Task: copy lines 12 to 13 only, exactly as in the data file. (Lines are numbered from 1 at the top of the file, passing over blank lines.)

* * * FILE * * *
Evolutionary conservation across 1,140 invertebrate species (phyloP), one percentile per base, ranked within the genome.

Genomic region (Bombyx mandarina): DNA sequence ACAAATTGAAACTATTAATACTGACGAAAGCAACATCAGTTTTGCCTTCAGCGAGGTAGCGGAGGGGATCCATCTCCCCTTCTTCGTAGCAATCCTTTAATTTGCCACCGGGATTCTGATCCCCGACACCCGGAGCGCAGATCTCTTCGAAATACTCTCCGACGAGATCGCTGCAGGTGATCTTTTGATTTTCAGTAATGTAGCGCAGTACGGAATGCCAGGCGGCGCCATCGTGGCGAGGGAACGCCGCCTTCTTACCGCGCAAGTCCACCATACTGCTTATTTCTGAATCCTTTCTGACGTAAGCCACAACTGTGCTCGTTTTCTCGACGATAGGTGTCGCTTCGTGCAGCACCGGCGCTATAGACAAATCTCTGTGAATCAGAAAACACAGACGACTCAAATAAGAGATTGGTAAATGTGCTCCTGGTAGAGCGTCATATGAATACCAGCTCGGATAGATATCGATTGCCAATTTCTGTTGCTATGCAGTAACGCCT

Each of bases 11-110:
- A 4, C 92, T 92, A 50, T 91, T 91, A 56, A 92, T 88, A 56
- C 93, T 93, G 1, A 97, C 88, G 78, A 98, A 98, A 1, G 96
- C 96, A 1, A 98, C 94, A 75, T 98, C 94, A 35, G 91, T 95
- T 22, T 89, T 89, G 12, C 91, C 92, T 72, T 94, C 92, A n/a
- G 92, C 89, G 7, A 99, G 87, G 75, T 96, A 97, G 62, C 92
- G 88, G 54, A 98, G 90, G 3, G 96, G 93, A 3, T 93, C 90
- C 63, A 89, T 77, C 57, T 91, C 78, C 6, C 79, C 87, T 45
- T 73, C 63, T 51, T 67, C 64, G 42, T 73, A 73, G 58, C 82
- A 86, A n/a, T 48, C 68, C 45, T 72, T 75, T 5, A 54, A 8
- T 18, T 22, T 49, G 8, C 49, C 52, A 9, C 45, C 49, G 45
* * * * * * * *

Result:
- A 86, A n/a, T 48, C 68, C 45, T 72, T 75, T 5, A 54, A 8
- T 18, T 22, T 49, G 8, C 49, C 52, A 9, C 45, C 49, G 45